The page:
Why Kristen and I Almost Didn’t Get Married (For a Good Reason)

by Richard Furleigh

The decision to get married is a big one; one of the biggest of your life. The decision to spend the rest of your life with one person is daunting to say the least. Now, Kristen and I love each other (a lot) but when talking about the rest of our lives we had a serious debate whether we wanted to get married or not. We definitely wanted to spend the rest of our lives together, but the question was the paperwork behind it.

It wasn’t until more recent history when governments at a local and state level began requiring licensing for marriages; starting around the mid 19th century.  Prior to that announcements in newspapers or by word of mouth in communities was accompanied by a simple ceremony without all the lavish trappings of modern weddings.

For Kristen and I it came down to a few things. One, we knew we wanted to spend the rest of our lives together and didn’t need a piece of paper telling us that. Two, those pieces of paper do cost money to get in addition to the time required to go get them processed. So in many respects it just felt like an unnecessary step in our lives.

The United States however thinks otherwise in many respects. Unless we wanted to jump through a ton of other legal hoops at various points in our lives, being married is one of the only ways to ensure life with your chosen partner is smooth in the legal sense. End of life care, life insurance, health insurance, taxes, offspring rights, even renting an apartment all become massively more difficult to navigate if you are “together” but not married. On top of that, with our name change we would have had a harder time convincing a judge to allow it.

In the end we did get married in Harris County, but only for the simplicity of legal processes throughout our lives. I really wish the US and it’s states made unmarried life for committed couples a little more accommodating in this respect because, as I stated, it really just feels unnecessary. We love each other and choose to be together and we don’t need a document to tell us that.

We do know there are couples out there who have chosen to go without that paper, and we would love to hear from you so some of our other readers can be informed too! What issues have you run into and how have you overcome them? Do you have any recommendations for others who may think about doing the same? Let us know down below and thanks in advance for sharing your knowledge! Until next time Pengminions!!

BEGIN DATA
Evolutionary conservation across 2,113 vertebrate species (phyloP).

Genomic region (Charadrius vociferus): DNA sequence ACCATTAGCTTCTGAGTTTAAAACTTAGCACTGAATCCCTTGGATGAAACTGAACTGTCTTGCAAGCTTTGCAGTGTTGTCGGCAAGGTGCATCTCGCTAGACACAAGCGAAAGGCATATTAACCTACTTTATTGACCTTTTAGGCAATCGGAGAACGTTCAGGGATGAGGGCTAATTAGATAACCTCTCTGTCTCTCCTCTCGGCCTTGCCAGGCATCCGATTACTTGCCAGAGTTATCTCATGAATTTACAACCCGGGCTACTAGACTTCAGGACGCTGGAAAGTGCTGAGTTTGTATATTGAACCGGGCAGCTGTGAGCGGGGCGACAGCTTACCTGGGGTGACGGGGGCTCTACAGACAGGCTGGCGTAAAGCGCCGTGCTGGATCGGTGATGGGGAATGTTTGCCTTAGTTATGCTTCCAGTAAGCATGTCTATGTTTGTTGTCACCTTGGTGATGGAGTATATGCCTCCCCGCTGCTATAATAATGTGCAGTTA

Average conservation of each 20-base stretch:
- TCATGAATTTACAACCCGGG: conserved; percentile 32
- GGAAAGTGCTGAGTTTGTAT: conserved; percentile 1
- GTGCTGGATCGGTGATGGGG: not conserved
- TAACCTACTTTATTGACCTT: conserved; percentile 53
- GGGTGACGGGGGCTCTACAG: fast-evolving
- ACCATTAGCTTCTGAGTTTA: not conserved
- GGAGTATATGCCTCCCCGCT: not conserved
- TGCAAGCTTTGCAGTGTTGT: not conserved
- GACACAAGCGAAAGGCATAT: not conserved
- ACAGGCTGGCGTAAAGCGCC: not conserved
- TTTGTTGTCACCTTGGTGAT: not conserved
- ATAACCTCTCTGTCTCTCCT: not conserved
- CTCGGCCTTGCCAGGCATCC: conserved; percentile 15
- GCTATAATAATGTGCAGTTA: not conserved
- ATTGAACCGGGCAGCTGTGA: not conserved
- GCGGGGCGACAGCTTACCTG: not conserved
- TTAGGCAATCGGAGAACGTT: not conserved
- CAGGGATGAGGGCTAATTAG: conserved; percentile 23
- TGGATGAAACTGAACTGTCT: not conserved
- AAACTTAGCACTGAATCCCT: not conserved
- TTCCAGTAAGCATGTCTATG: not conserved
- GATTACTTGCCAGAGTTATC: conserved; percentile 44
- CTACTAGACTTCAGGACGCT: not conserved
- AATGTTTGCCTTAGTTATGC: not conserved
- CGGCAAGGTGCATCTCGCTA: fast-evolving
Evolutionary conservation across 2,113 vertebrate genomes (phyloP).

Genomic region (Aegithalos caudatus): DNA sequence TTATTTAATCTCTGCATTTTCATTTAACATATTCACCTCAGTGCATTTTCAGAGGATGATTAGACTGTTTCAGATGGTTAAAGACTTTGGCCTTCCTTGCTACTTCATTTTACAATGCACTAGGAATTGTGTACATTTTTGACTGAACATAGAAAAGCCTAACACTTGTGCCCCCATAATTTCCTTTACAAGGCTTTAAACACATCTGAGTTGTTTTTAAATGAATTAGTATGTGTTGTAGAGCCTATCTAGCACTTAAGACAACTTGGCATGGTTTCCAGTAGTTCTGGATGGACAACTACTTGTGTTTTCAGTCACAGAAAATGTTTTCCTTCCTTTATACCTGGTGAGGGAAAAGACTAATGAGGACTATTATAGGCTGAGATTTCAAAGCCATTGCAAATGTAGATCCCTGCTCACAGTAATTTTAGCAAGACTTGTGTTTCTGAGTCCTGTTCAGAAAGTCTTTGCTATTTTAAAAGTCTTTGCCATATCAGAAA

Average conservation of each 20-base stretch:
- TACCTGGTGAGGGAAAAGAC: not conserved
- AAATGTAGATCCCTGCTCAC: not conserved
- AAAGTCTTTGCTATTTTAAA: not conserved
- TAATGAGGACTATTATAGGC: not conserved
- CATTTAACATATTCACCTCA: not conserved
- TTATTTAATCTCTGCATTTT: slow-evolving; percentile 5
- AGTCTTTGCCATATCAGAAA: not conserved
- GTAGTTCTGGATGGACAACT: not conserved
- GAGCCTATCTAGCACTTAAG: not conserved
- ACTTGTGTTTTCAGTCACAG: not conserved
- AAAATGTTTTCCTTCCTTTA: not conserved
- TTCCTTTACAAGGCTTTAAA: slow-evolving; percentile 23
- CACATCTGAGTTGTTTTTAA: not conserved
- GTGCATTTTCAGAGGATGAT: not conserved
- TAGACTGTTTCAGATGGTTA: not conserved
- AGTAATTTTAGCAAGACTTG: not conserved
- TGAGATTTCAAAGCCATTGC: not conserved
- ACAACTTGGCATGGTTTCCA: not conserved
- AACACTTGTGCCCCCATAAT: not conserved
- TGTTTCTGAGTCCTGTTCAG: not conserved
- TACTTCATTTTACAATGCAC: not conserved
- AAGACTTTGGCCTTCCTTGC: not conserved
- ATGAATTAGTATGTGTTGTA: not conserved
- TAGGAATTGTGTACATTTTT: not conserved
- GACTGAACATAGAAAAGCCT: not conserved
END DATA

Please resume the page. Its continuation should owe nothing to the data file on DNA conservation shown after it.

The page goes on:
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Hubris

“It’s often foolish pride that tells us we’re not wrong” – What If I Was Nothing? by All That Remains (one of my favorite hard rock love songs, who says headbangers can’t have feelings too?!)

When it comes to relationships I feel pretty confident in saying that this one thing more than almost anything else is the killer. Yes your ex’s of the past may have been slobs, or didn’t show they cared, or were too controlling, or any other slew of problems. But, peel back the layers however and I’m willing to say that a lack of true consideration for the other person stemming from an inflated sense of ego is at the root of it all. Even in my relationship with Kristen, which I think we work pretty well together most of the time, I see the telltale signs on both ends of arguments.

Acknowledging this lurking monster has been one of the greatest challenges of my adult life. Looking back I can see how this one thing has torpedoed past relationships with people, and strained others with family and friends. So what exactly have I been doing and how can it maybe help you?

  • For starters it helps to try to keep a level head before the real argument even starts, once things begin to go red it’s too late. Understanding that in most cases the other person isn’t genuinely trying to be mean, it’s just a matter of how you’re interpreting the situation that is leading you down this path. Back up a little bit and try to understand where they are coming from.
  • If you find yourself getting agitated during a conversation ask yourself why is it that you feel that way? Exploring the rationale behind your emotions is a powerful tool to not only understanding the situation better but understanding yourself.
  • Learning to take criticism (even about small things) is pivotal. People don’t like feeling like they’re nagging, but if something is out of place or unclean there is then good reason to bring it up. General cleanliness can make items easier to find for future use, and can lend to a general sense of well-being. Not helping the other person feel good about their living situation is selfish to say the least.
  • On the flip side of that one, learn to let some small things go. Not every blanket, shoe, and cup has to be put back 100% of the time. Much in the same way that letting go of your ego about not needing to “keep everything perfect” isn’t helpful; insisting that everything be in it’s perfect little place isn’t either  and can be just as selfish. Balance is sometimes found in the grey areas.

These are only a few of the tools I’ve employed, but much of it comes down to self monitoring. That in itself is another crucial tool for life but here it has such a profound impact, if you are honest with yourself and allow yourself to grow out of it.

The next time you find yourself approaching argument territory in life pause for a moment and ask yourself why? If you’re honest I bet you’ll find a completely different way to navigate the situation in a much more positive way! If you have any other tips feel free to leave them below! Until next time Pengminions.

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